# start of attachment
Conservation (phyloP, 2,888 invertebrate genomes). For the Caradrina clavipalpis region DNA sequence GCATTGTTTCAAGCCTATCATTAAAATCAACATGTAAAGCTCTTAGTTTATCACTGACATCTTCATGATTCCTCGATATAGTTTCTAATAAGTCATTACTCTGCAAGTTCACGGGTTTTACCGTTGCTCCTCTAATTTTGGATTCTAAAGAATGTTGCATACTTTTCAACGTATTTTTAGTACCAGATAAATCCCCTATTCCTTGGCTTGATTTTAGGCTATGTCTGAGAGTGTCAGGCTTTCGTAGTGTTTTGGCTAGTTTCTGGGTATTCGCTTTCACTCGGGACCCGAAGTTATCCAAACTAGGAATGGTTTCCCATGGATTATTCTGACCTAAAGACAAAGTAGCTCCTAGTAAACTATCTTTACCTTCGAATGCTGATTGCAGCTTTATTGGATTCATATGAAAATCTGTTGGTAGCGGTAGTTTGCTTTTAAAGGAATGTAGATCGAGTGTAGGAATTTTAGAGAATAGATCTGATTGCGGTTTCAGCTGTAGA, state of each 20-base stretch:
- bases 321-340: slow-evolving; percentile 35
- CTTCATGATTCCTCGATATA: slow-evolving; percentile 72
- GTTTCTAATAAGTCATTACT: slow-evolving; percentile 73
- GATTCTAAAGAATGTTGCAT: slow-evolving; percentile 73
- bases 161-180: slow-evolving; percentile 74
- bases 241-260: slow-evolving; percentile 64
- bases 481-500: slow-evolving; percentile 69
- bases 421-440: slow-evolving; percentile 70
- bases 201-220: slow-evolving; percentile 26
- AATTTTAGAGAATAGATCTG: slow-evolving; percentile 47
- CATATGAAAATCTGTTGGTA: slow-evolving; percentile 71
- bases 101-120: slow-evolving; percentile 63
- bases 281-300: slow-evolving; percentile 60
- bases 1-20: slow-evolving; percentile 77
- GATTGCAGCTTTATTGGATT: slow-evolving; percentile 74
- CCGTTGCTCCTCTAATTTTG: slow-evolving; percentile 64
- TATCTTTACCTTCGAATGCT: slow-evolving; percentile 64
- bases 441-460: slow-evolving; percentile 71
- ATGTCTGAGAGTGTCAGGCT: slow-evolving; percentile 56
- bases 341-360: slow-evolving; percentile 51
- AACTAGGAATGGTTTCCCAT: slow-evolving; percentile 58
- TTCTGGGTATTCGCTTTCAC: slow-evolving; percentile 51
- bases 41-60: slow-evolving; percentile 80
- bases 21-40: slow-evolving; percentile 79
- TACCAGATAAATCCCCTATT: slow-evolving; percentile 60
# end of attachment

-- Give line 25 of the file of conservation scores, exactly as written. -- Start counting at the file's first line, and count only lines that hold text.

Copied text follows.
- bases 21-40: slow-evolving; percentile 79